Microsoft Potentially Dropping Dolby Support in Windows 8



+ Add a Comment


This does not mean in any way that Microsoft is cutting DVD surround sound from Windows. It just means that Microsoft isn't using the "Dolby" branded decoder. A good way to think of it is comparing "Advil" to it's generic counterpart. They both include the EXACT same ingredients, one just costs significantly more.


I have a strong feeling that based on the direction of past updates to Windows Media Player, Windows Media Center, Xbox, and Windows Home Server, that Microsoft is finally taking codec support seriously, and there will be a major revamp in Windows 8. And in order to support the hundreds of different audio/video codecs without paying a substantial amount for all of them, they are going to use their one major advantage, their large number of skilled developers, to solve it. They're either going to just write all of their own closed source codec's, or even easier, customize and build in open source codecs (the exact same one's used in VLC player and many others).


I could absolutely be wrong, but I doubt it. Microsoft isn't as stupid as many people think they are. But we'll see I guess...


Mighty BOB!

Another reason to not get Windows 8.  Of course in the end I'll have to wait and see how it handles for myself, but this is already stacking things against it.



Are you kidding? They're not going to dump DVD playback, didn't you read the article? I mean, the OS comes with a media center so it would be idiotic to not be able to play DVD's. They'll probably just give JVC or Samsung or some other company less money for the same thing.


Holly Golightly

I was never a fan of Dolby to be honest with you. I have always preferred DTS equipped with THX certified speakers. Much richer sound in my opinion. 



The cost of licensing Windows keeps going down, but the cost of buying motherboards has increased, on average, 400-600%. It doesn't seem unreasonable to shift the burden of some of these licensing costs to hardware manufacturers - in fact, that's exactly the way it used to be when DVD first became an option on PCs.



Good thing I read about it now because I planned on investing in Dolby since their stock is in 52w low. 



I have to say that I will be playing with any public offerings for Windows 8 when they come out, and I will reserve final judgment for that time, but I have to say that I am disappointed in the direction it seems to be going in. The last decade for Windows does point to a hit, then miss product cycle since 2000 Pro, so it will be interesting to see exactly where Windows 8 comes in.



I believe I read in the very pages of this magazine, not so long ago, that Micro$oft made their proclamation: "the majority of Windows users don't have speakers". So along that twisted path of logic, dropping support for audio features must seem perfectly sensible to those ostriches.



They may be right. Where I work, there are about 300-350 Windows PCs, none of which have speakers. At home, I have a laptop (that does, technically, have speakers, but not useful ones) and a desktop. Only the desktop has speakers. So, maybe future iterations of Windows Professional Edition should be stripped of Windows Media Player/Center, audio codecs and Direct X, and come with a limited number available hardware configurations/drivers, since those things aren't necessary in a typical office environment. They could also bundle in Microsoft Office in that version, since most offices license it anyway. That way, if you don't need that stuff, you don't have to pay for it. Then leave all the media and gaming options for the home edition. I bet more IT departments would be willing to ditch Windows XP for Windows 8 if the Professional Edition didn't require so much to be locked away from the typical user.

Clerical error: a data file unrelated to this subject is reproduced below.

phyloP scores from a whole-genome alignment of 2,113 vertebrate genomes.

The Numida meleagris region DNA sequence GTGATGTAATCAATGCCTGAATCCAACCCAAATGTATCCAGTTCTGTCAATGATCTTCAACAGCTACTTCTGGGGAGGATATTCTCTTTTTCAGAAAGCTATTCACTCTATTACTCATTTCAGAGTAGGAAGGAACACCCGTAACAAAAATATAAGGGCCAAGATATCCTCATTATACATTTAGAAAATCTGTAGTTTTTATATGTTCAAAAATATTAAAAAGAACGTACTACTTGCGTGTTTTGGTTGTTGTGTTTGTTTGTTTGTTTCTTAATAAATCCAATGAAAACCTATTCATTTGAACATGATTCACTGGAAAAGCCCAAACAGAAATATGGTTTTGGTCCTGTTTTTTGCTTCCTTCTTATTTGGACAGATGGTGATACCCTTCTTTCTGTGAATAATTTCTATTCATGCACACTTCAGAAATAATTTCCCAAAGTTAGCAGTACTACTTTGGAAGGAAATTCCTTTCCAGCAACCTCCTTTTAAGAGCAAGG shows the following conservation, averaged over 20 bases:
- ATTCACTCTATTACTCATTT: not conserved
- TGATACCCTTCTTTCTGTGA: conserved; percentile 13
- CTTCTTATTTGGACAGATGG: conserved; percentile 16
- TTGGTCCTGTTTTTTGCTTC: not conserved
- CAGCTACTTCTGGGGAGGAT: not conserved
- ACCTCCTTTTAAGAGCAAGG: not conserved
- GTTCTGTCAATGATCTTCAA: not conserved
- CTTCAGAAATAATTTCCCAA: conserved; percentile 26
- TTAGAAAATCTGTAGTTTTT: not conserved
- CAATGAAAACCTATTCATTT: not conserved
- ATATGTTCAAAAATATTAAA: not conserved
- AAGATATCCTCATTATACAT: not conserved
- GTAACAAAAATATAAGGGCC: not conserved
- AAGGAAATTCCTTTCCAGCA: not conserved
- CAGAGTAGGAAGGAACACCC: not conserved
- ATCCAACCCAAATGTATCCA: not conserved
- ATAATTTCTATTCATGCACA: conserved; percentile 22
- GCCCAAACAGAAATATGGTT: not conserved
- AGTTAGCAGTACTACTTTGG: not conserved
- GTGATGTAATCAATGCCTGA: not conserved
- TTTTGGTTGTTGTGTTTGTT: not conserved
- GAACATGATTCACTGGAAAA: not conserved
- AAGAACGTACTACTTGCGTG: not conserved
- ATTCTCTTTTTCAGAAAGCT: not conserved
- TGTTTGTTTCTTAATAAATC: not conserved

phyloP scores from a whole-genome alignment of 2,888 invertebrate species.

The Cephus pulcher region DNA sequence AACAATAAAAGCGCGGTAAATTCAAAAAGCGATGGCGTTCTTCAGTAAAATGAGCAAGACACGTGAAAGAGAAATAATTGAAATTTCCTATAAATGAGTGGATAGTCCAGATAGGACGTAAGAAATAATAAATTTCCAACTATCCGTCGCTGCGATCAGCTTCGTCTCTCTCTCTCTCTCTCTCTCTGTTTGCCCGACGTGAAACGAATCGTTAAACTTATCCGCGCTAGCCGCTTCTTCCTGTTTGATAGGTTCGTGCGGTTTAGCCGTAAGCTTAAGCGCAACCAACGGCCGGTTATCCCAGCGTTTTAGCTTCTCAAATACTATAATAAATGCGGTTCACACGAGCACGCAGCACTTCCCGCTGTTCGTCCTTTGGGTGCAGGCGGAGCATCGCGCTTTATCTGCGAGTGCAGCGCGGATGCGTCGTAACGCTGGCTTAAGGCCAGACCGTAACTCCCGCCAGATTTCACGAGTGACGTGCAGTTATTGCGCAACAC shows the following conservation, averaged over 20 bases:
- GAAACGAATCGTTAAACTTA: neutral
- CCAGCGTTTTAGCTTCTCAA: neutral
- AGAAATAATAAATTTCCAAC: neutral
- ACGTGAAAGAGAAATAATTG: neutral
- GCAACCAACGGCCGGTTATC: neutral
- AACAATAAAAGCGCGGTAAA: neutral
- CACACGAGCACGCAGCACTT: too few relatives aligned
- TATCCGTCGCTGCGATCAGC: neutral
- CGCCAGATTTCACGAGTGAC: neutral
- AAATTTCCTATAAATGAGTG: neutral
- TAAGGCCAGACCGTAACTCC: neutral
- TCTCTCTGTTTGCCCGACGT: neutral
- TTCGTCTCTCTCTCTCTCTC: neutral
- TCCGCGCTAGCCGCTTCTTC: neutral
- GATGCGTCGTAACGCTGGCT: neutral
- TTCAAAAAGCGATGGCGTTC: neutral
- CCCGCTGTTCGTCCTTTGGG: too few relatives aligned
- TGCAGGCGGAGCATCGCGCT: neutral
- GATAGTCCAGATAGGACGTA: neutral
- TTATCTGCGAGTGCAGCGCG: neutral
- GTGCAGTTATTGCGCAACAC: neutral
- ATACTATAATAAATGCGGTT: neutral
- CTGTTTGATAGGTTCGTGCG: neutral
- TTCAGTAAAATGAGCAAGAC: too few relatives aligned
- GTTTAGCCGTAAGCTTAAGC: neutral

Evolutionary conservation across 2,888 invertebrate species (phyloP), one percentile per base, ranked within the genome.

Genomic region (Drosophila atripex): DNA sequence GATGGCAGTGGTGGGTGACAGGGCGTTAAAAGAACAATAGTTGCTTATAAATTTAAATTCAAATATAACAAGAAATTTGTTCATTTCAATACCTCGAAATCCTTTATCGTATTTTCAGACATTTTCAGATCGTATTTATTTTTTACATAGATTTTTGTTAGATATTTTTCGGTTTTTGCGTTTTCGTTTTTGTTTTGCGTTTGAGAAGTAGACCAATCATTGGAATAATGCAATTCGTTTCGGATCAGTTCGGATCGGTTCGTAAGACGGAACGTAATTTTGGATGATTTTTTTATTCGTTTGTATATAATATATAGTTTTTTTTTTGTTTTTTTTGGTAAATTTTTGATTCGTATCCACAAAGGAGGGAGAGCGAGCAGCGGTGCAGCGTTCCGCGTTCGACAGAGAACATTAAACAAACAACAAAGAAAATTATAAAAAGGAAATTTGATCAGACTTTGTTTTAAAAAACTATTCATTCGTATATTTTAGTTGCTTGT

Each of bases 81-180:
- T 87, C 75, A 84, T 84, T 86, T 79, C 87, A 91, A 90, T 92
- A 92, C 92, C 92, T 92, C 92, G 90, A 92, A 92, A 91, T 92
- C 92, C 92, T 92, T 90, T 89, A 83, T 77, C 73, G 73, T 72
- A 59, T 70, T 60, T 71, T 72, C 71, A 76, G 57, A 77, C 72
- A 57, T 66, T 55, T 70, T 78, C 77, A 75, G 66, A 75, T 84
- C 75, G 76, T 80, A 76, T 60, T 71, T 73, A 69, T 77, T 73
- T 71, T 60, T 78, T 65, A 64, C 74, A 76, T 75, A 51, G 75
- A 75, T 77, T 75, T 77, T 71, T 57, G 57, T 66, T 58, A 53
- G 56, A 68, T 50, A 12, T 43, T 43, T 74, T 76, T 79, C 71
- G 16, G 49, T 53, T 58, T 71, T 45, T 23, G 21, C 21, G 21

Holly Golightly

Hey, WP7 backstage!!!!!!!!!!!!!! 



Yeah I completely agree. All the computers I work with have no sound. My personal computer, it has/doesn't have sound. I broke a tip off in the plug in. So I use HDMI to a TV for sound.


Military computers use sound because they love their talking training programs.



Hmmmm. Well, both companies would seem to be walking a fine line. Microsoft can't exactly go and dump a major windows component like DVD surround sound support when just about every desktop, and even a lot of laptops, now comes with at least 5.1 surround sound support, but I imagine that they have been paying above market for the Dolby codecs recently too just because of that.

As much as we like to crow about the death of the optical disk, netflix recent manuevers have shown just how prevelant they still are and will be for time to come. So hopefully these companies can get things sorted out. Not that I am planning on using Windows 8, it seems to be a turd from everything I have seen and heard lately.

Log in to MaximumPC directly or log in using Facebook

Forgot your username or password?
Click here for help.

Login with Facebook
Log in using Facebook to share comments and articles easily with your Facebook feed.